Call it cynicism if you must, but if I went to someplace called the "Arts District" in most North American cities, I wouldn't necessarily expect to find art; in most cases, I'd expect to find nothing at all. The name smacks of official desperation, bringing to mind last-ditch efforts to rebrand blocks you'd never even walk through with an absolute minimum outlay of money or effort. You can envision the meetings: what revitalizes tired, dangerous industrial areas? Why, artists. And what do artists do? Arts, of course. And up go the signs. That an influx of artists in the sixties and seventies actually did bring Manhattan's Lower East Side back from the brink of more or less literal destruction has put ideas into the head of other cities across the continent ever since. It brings to mind the Melanesian "cargo cult," whose members supposedly built imitation airstrips out of wood and radios out of coconuts in hopes of therefore receiving the same deliveries of goods as did their departed World War II occupiers. The cargo cultists staffed their bamboo control towers and waved their semaphore leaves as imitatively as they could, so the story goes, but nothing ever happened.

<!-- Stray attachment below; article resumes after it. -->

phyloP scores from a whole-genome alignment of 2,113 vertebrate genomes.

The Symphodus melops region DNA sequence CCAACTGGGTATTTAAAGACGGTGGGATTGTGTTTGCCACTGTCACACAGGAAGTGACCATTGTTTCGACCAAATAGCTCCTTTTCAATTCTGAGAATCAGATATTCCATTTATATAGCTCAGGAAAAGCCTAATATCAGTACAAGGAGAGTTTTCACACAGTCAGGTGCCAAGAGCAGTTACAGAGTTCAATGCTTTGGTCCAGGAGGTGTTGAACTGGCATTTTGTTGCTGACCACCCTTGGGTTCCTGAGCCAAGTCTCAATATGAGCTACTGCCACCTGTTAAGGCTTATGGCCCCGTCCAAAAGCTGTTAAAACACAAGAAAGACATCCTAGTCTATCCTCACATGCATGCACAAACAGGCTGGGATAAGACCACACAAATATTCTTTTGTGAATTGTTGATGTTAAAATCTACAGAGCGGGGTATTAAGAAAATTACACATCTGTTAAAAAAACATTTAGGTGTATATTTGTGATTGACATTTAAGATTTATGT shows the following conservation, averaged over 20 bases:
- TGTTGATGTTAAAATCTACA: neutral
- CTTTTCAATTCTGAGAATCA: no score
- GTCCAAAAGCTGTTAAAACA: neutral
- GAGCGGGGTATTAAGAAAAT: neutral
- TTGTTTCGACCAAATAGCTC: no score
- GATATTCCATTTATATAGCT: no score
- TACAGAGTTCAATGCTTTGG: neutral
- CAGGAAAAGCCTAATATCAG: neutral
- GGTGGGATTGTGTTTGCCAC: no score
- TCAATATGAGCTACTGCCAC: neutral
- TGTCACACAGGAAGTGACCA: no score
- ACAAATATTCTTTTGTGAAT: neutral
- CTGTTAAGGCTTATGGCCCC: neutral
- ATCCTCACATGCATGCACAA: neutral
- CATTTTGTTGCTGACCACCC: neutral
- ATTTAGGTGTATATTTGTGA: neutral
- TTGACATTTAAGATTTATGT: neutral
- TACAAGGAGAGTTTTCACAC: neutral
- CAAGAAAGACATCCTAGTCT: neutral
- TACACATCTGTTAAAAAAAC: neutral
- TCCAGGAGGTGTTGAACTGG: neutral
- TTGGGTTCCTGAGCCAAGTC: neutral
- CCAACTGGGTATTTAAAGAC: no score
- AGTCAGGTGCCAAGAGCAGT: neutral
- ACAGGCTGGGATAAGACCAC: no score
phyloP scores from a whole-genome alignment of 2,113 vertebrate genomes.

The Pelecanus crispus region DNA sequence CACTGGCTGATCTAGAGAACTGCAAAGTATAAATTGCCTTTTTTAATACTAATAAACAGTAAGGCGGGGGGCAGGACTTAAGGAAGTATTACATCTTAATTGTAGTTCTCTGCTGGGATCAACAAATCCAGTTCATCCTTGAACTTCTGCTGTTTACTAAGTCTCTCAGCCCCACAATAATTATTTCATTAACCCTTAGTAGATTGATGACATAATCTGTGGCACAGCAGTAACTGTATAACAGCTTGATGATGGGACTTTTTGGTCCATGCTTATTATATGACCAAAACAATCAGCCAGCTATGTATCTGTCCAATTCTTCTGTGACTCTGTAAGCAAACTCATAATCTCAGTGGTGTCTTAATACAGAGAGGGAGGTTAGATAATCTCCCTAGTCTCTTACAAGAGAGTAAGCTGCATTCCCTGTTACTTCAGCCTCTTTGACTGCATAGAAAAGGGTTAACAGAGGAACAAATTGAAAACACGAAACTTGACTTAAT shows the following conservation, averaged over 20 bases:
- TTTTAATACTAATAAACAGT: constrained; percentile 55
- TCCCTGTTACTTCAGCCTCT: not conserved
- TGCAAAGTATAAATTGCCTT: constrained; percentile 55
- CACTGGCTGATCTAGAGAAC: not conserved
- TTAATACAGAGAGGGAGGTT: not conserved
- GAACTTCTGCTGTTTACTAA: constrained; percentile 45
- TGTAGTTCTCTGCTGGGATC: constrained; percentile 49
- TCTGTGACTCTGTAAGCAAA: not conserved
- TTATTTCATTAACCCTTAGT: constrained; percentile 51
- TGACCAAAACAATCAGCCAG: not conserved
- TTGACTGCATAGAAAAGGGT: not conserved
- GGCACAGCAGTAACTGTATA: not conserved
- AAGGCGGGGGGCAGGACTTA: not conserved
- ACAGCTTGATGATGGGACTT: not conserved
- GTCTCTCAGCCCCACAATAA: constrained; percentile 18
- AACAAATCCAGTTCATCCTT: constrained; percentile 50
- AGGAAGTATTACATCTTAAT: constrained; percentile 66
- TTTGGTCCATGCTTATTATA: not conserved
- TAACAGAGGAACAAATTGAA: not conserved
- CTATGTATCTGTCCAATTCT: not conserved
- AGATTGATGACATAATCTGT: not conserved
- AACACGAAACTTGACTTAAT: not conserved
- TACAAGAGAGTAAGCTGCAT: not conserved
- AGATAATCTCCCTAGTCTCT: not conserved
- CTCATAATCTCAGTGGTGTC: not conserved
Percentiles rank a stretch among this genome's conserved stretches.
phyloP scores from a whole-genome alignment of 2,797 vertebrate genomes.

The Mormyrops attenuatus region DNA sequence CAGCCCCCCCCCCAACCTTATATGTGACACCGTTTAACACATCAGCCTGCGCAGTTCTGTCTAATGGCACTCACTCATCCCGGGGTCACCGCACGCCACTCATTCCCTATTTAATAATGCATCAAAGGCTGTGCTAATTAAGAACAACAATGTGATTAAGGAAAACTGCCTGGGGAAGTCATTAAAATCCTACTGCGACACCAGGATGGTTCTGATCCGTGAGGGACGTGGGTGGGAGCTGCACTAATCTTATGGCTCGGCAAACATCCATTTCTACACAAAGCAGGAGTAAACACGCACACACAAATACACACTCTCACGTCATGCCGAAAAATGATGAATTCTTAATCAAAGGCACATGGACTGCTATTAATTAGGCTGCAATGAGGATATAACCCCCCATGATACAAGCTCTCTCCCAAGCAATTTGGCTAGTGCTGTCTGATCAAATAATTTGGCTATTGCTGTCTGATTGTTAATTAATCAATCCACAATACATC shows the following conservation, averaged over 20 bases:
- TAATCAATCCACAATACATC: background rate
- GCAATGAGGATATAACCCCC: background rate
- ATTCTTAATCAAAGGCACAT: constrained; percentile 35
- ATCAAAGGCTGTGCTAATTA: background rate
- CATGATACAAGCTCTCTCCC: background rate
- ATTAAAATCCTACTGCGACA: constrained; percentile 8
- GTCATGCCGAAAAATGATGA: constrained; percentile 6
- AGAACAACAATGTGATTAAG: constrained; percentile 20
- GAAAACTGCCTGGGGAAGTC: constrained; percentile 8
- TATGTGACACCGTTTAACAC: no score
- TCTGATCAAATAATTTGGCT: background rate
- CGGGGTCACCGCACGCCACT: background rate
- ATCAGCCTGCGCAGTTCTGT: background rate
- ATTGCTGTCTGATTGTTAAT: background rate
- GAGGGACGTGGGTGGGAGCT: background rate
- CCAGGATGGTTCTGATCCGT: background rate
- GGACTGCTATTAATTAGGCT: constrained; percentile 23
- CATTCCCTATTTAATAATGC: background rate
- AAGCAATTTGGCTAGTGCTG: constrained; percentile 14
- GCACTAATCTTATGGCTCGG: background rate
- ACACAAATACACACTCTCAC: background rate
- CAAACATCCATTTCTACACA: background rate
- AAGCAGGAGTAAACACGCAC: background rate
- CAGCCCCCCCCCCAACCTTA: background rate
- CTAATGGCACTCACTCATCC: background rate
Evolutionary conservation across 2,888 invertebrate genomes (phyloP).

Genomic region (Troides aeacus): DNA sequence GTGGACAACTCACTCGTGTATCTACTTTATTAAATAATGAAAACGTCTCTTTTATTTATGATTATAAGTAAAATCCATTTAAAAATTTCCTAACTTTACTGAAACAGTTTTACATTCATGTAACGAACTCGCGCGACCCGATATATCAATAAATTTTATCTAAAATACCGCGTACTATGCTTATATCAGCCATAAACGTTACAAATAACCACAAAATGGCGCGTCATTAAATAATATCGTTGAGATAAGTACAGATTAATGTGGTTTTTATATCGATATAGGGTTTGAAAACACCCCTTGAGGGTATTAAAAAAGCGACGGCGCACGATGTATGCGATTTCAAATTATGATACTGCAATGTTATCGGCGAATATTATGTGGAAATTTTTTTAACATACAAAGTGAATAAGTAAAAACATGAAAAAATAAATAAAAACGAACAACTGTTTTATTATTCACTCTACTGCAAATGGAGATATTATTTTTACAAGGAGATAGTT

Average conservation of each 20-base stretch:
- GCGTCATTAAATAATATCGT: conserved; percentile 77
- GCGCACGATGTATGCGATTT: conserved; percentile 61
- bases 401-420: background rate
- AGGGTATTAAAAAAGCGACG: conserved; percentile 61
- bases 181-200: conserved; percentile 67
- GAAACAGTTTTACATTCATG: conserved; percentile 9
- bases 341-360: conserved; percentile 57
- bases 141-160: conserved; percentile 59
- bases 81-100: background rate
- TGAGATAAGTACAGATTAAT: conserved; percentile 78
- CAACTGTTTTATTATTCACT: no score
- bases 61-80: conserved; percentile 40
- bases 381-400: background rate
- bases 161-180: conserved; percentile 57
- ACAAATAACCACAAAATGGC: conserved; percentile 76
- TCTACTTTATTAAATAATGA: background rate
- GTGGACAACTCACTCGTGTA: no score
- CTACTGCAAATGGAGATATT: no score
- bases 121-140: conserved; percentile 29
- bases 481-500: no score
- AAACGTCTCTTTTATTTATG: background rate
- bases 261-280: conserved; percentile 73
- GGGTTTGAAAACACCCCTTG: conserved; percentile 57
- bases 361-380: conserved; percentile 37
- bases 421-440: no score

It thus comes as a surprise that, in Los Angeles' Arts District, something has actually happened, and, more to the point, continues to happen. Yet for quite some time, it seemed unclear whether it had or would. "Downtown was doomed," says the narrator of Thom Andersen's documentary "Los Angeles Plays Itself" of the city's faltering core in the immediate postwar era. "In the eighties, it went vertical, and there was an attempt to promote loft living on its eastern margins, an effort advertised in a few films, but even artists found the new urbanism daunting." We now know this area, between downtown proper and the Los Angeles River's west bank, as the Arts District. Back in 2004, when Andersen's film came out, the neighborhood already had its name, but evidently it still lacked its current regard. Less than a decade before that, the Arts District didn't even merit an entry in Leonard and Dale Pitt's encyclopedia "Los Angeles A to Z", though the law that put artists' residences in formerly industrial buildings above-board goes back to 1981. You may even now venture into the Arts District and find yourself unimpressed, but bear in mind the way we've framed so much of Los Angeles today: don't look at what it is; look at what it's becoming.